Writing the range: Top 10 cowboys in literature

Cowboys are enjoying a surge of popularity, particularly in the land of romance. Right now, X of X top books on Amazon feature six-pack ab-adorned cowboys with steely blue (or green) eyes, staring out from the covers seductively and with promise. They all look vaguely related, too. While these romances are flying off the e-shelves, it’s made us think a lot about the cowboy icon. Why is this myth so persistent? Especially when, by and large, moody, gym-going cowboys without shirts never really existed? And we should know. One of us is a true-blue cowboy, albeit lately lapsed due to love, and he never looked – or acted – anything like these romantic heroes. The other one of us is a born and bred city girl (and the cause of the cowboy lapse), a doe-eyed slightly-lost-in-the frontier just shy of pretty type usually cast as the romantic heroine in the ab-adorned books. Ever since we met, we’ve been debating these questions: What is a real cowboy and are there any characters in books that capture that essence? The answers don’t come from romances, although they are fun to read. The first thing we agreed to agree on – in order to answer the two questions – was cowboy history. Cowboys, at least the variety idealized in American culture, occupied a narrow window of history that mostly mirrored the rise and fall of the big cattle ranches. The golden age of the cowboy started sometime after the Civil War, when the useless slaughter drove veterans west to try and escape their PTSD demons, and ended sometime before the dustbowl, when fencing and farming and over-tilling desiccated the once open range and sent it airborne. That’s 70 years at best – a short amount of time to create such an enduring icon. Sure, the roots of the cowboy myth trace back to Mexico and Spain — giving us the buckaroo (vaquero) and the lariat — and tracked forward to ranchers in the modern west now rattling around in their American-made three quarter ton pickup trucks chasing rodeos and dodging tornadoes. But the archetype, the romanticized cowboy, the man of solitude, the knight of the open range forever looking for a wrong to right and sunset to ride into, came and went pretty fast in history. And yet, the myth of the cowboy crystallized into something far larger and grander than the brief time cowboys rode across the stage of history. A flawed but good-hearted hero, a stoic man with integrity and ingenuity, a heart buried deep beneath a layer of muscle and grit that hides quietly tragic backstory. We finally agreed that it’s the flawed part that makes for the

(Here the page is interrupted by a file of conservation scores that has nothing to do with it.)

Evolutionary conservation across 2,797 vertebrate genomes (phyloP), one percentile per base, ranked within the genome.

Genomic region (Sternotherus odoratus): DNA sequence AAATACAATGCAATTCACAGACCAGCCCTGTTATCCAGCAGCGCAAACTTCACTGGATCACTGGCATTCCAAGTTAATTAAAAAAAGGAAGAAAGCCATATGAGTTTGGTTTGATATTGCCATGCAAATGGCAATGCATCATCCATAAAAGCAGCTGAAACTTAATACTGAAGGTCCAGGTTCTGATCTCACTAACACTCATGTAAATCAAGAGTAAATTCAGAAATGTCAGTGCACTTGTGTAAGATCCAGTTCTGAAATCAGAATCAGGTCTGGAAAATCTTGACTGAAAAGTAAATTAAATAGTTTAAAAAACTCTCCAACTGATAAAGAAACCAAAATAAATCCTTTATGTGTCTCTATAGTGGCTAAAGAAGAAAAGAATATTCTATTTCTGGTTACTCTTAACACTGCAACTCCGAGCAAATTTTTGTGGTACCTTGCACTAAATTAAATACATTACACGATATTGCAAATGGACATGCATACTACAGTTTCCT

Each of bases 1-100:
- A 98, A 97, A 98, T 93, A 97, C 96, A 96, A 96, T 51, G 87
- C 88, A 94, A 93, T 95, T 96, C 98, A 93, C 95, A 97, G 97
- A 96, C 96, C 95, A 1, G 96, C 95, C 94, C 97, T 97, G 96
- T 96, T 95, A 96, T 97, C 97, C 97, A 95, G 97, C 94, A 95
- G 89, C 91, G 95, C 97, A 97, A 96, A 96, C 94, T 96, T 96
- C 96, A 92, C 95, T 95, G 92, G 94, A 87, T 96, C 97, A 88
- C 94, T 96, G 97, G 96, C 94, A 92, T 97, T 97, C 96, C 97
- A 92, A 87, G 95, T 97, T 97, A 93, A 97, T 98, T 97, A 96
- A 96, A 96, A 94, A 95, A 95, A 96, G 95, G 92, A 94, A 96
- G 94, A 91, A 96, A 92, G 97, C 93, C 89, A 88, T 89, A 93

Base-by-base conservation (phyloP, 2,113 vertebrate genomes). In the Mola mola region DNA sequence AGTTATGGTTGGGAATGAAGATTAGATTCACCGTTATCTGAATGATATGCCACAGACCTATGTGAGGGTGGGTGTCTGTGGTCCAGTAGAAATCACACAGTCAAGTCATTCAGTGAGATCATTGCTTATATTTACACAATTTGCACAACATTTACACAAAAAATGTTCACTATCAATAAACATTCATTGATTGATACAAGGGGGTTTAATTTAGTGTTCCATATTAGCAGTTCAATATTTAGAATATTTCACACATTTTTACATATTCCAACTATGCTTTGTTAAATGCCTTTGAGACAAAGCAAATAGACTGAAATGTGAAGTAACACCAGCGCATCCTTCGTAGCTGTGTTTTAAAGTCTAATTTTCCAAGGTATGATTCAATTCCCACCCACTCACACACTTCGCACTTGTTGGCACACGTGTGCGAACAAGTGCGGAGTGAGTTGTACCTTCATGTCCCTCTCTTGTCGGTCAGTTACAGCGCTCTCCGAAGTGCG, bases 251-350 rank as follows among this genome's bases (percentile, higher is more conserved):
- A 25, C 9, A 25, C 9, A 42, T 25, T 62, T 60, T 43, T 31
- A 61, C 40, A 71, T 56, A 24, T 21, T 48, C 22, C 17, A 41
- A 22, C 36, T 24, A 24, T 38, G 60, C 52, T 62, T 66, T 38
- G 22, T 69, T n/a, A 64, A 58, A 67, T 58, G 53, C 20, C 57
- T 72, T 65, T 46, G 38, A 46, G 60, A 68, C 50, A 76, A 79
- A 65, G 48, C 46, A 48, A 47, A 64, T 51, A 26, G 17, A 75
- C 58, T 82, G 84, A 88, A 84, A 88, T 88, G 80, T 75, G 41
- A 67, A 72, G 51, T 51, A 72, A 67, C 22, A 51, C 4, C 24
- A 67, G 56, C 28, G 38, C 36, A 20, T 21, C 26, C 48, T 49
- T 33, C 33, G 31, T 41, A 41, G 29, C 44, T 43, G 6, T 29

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most interesting literary characters, and reflects the shred of reality inside the myth, especially in the contemporary west where the means to be a cowboy has now shrunk down from the big-ranch era to one of dude-ranches for tourists, or alternative careers like lawman, alpaca farmer or fracker. Today, the cowboy exists somewhere between a disappointing reality (we know, our relatives are cowboys) and an unattainable ideal, grounded in history but distorted by the present, romanticized and deconstructed in movies, country music and, of course, books. We’ve taken all this into account in our selection of realistic cowboy characters in literature – fiction and nonfiction. Here are ten that meet the cut, in no particular order: 1) Quincey Morris. The cowboy in Bram Stoker’s legendary Dracula, published in 1897, Stoker created Quincey during the era when there still were actual cowboys, men who made a living roping and driving cattle. Quincey brought his cowboy bravery into this gothic tale, helping to finish off the Count with his “great bowie knife,” righting the wrong of vampirism, with no mind of injury to himself. 2) Jonah Hex. The tragically disfigured cowboy from the DC comic universe introduced in 1971, Jonah has a penchant for always getting tangled up in occult shenanigans. Complex and compelling, Jonah condenses classic elements of the loner cowboy with a rough but unshakable code of conduct. Jonah can kill 100 people without a pang of conscience, but has a soft spot for kids, prostitutes and ugly dogs. (Forgive him the movie. Some dark forces are outside of his control.) 3) Any of the Sacketts (from the many books by Louis L’Amour). The Sacketts are a clan of proto- cowboys (some of them actually predate cowboys: trappers) riding across a still mostly unpeopled west and occasionally crossing paths with each other (no snapchat in those days) but mostly with bad guys and sad-eyed damsels in distress. The Sacketts are self sufficient, completely self-actualized men who can always be counted on to fail at first, regroup from almost certain death and then triumph over long odds. The Sackett clan represents the best of the myth. 4) Tom Landry. The beloved coach of the golden-age Dallas Cowboys and all around stand up guy, Landry inspired men, had a rigid code of conduct, a cool undersized hat and did battle with a variety of foes, ultimately transcending human to iconic (hagiographic in Texas) status. His biography, The Last Cowboy, does justice to the legend: with 720 pages of insight into a man of few words. 5) Audie Murphy. Like Landry, Audie was a real cowboy, one of the most decorated combat soldiers of WWII, star of western movies and author of To Hell and Back, his autobiography. It has a forward by Tom Brokaw, so that pretty much says it all. 6) Raylan Givens. Hatched in the furtive mind of Elmore Leonard, Raylan appeared in two novels, Pronto and Riding the Rap, and a short story, Fire in the Hole, which gave rise to the TV show Justified. It takes more than a hat and boots to make a cowboy; it also takes proficiency with a sidearm and, in this case, an honorary degree from the Ministry of Silly Walks. 7) John Grady Cole and Billy Parham. From Cormac McCarthy’s Border Trilogy (All the Pretty Horses, The Crossing and Cities of the Plain), these men walk through a spare, haunted and beautiful literary landscape with limited dialogue, befitting the stereotypical laconic western man, perpetual heartache forever perched on the razor’s edge of violence and, in true cowboy fashion, quietly discomforted by a rapidly changing world. 8) Virgil Cole and Everett Hitch. In the satisfying series by Robert B. Parker (Appaloosa, Resolution, Brimstone and Blue-eyed Devil) Hitch and Cole bring a snappy, noir-ish crime story feel to the old west with minimal banter and some very big guns, emphasizing the strong silent attributes. 9) Woodrow F. Call. Larry McMurtry’s Lonesome Dove series about retired Texas Rangers on a cattle drive memorialized the legendary Goodnight Trail and introduced us to Call, a great example of the bottled up, emotionally distant cowboy who is a dab hand at taming horses. Not many works of fiction about cowboys win the Pulitzer; this one did. Enough said…almost. John Wayne was originally cast in the role of Call ten years before the screenplay was turned into the novel. Now that’s enough said. 10) Walt Longmire. Starring in a series of novels by Craig Allen Johnson (now also a dramatic television series), Longmire cuts a tragic figure – an aging cowboy without land – but manages to trump it by succeeding as a lawman. While this almost disqualifies him for cowboy-status, the force of his personality and backstory trumps his job choice. We relied on these cowboys, along with that passel of cowboy – and cowgirl – relatives we mentioned to help shape the character of Tucker, as he does battle against the undead in the name of love in modern Wyoming in The Cowboy and Vampire Collection. Not a single one of these cowboys, nor Tucker, would ever be caught dead stripping out of their shirts to shoot come hither looks from the cover of “Doing It with Our Boots on, Volume 5,” but we’d wager that these cowboys of lore would be secretly prideful to know the modern myth automatically assumes that they’re mighty fit and worthy of passionate idealizing. Plus, it’s a big modern welcoming (sort of) west. Everyone can rope a cowboy or heroine, no matter what the genre. Each of us did.продвижение